Howell automatic rifle

Calibre: .303 British
Barrel: 25.2in (640mm)
Length: 44.5in (1130mm)
Weight: 11lb 12oz (5.3kg)
Magazine: 10 or 20 rounds
Country: United Kingdom
Years: 1918 - 1940

The Howell rifle was designed in Britain during the Great War. Essentially it was nothing more than a standard-service Lee-Enfield No.1 Mk.III rifle converted to fire automatically, like a machine gun. There was little to no interest in the weapon at the time; the Lewis gun was in service and there was no need for another machine gun.

It was only when World War II broke out that the Howell gained any attention. Mr. N. Howell submitted his rifle to the Ordnance Board for testing, and it was considered as an anti-aircraft weapon for the Home Guard. Nothing ever became of it, however. No such weapons were ever issued to any wings of the British Army.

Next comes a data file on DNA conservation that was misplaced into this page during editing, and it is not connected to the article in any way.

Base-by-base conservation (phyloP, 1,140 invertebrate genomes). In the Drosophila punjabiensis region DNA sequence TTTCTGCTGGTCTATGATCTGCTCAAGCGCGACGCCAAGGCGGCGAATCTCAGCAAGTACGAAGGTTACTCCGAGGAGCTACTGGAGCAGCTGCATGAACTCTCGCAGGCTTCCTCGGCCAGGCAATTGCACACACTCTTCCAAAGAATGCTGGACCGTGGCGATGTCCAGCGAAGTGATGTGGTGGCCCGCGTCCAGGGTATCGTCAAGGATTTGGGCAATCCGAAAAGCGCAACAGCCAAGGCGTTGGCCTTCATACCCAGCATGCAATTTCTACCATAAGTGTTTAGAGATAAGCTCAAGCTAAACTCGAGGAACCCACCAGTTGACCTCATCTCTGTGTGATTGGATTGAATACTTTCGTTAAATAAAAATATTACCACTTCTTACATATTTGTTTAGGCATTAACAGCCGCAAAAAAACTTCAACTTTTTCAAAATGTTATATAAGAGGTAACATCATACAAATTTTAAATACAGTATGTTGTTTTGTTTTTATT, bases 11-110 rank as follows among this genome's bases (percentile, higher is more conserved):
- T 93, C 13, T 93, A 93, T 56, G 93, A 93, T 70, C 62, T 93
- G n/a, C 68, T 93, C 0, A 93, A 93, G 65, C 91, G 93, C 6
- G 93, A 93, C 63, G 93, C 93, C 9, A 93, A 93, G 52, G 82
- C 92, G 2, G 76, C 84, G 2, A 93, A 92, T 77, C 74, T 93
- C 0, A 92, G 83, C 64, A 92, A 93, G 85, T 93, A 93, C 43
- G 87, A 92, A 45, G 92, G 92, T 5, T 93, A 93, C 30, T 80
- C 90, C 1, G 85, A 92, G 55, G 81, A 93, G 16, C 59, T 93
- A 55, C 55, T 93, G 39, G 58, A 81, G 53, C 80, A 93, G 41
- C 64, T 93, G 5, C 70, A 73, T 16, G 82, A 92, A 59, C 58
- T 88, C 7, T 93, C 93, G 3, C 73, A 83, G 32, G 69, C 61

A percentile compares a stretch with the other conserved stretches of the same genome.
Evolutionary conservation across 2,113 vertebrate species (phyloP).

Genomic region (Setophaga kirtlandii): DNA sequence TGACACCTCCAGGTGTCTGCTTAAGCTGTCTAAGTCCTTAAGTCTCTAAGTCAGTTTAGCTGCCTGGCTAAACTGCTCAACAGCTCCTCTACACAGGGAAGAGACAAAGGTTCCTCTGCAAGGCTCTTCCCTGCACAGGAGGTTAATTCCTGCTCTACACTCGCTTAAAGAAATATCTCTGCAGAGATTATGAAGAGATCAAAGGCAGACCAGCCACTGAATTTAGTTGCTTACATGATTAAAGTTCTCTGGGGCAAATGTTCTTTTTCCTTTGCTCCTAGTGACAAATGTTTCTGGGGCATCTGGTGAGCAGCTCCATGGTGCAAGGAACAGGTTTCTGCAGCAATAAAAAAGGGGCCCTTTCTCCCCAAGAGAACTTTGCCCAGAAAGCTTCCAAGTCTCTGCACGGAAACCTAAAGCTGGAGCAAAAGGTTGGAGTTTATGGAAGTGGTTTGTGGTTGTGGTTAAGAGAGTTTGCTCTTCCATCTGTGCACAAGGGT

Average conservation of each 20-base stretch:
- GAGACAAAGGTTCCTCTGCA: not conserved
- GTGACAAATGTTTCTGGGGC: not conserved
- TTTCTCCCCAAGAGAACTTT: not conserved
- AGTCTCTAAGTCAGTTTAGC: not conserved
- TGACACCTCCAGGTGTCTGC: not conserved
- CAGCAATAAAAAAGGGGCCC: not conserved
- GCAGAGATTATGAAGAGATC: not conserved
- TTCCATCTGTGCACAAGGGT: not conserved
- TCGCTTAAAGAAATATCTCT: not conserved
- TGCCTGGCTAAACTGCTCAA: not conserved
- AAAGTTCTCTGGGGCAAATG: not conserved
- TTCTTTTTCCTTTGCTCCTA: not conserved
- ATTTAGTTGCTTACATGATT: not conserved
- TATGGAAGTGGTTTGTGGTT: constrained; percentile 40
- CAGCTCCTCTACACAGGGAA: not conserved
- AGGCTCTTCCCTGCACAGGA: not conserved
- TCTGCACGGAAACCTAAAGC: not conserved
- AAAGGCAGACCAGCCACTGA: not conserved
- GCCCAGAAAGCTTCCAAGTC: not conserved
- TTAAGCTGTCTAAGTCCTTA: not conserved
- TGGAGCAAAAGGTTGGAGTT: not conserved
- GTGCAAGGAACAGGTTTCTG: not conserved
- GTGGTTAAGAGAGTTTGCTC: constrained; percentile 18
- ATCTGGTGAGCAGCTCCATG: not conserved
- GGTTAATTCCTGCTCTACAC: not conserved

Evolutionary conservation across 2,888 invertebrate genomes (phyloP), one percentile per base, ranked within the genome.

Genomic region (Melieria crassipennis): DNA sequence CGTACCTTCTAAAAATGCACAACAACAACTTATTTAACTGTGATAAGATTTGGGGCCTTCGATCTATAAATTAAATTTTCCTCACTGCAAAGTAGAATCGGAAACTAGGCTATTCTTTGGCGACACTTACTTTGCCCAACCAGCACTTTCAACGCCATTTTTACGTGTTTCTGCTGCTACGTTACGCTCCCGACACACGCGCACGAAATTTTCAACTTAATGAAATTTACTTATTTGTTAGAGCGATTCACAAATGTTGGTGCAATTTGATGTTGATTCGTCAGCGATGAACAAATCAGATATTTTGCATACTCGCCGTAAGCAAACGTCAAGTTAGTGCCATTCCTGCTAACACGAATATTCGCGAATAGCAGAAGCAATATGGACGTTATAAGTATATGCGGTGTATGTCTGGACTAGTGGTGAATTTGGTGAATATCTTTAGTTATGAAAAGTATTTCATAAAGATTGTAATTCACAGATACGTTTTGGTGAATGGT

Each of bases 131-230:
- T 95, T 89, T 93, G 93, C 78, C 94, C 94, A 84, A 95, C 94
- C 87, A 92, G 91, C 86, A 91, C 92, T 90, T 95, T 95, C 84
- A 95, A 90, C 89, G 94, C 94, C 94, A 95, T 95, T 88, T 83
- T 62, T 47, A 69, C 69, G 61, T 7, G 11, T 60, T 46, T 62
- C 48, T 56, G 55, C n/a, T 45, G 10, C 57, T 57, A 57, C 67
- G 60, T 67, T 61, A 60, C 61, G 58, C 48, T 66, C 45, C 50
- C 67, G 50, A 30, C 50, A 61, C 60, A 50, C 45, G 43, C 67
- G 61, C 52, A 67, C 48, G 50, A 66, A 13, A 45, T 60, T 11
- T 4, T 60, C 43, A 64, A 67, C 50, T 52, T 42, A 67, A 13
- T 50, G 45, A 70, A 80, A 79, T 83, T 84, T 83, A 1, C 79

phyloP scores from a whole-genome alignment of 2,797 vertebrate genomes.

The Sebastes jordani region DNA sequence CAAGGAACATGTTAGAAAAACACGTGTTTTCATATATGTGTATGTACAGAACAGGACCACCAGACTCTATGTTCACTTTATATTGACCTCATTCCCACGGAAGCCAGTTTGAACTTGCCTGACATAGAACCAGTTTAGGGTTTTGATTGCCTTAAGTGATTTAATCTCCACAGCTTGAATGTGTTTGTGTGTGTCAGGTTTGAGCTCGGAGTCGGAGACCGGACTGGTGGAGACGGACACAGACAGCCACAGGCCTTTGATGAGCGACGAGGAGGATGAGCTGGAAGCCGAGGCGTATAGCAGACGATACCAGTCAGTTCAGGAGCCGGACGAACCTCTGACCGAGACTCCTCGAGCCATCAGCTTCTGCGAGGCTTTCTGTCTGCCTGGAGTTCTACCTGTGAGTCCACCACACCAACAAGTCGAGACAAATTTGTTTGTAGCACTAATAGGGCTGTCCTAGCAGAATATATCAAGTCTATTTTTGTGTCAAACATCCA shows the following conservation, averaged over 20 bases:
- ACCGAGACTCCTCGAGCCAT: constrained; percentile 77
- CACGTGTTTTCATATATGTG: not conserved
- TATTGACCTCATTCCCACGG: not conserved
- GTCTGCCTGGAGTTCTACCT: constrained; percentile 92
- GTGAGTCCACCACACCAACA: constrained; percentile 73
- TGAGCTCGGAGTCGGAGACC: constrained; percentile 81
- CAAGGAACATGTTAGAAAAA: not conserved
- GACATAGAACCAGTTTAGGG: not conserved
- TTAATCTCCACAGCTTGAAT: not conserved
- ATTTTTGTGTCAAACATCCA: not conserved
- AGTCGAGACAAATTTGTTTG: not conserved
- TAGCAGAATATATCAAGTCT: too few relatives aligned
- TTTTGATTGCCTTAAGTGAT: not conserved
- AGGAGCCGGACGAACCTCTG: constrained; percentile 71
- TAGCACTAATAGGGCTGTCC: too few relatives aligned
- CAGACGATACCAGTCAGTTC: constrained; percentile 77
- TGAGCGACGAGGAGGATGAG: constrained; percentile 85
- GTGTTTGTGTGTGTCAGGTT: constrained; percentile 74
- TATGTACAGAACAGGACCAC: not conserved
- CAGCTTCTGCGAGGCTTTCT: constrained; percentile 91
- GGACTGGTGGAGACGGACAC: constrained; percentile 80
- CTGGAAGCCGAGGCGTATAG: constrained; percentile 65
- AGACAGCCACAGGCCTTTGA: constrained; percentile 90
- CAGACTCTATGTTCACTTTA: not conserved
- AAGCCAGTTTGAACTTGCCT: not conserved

In terms of design, the Howell was quite crude. As mentioned before, it was simply a Lee-Enfield rifle converted for automatic firing. A long 25-inch gas tube was fixed to the right side of the rifle and ran along from the barrel to the bolt. Recoil was fierce so a pistol grip was fixed in place of the original stock grip, and a sheet metal guard wrapped around the trigger to protect the firer's hand.

Similar designs include Dawson & Buckingham's "Auto-SMLE", Rieder's automatic rifle, Ekins' automatic rifle, and the Charlton automatic rifle. A surviving example of the Howell automatic rifle can be viewed at the Royal Armouries in Leeds.

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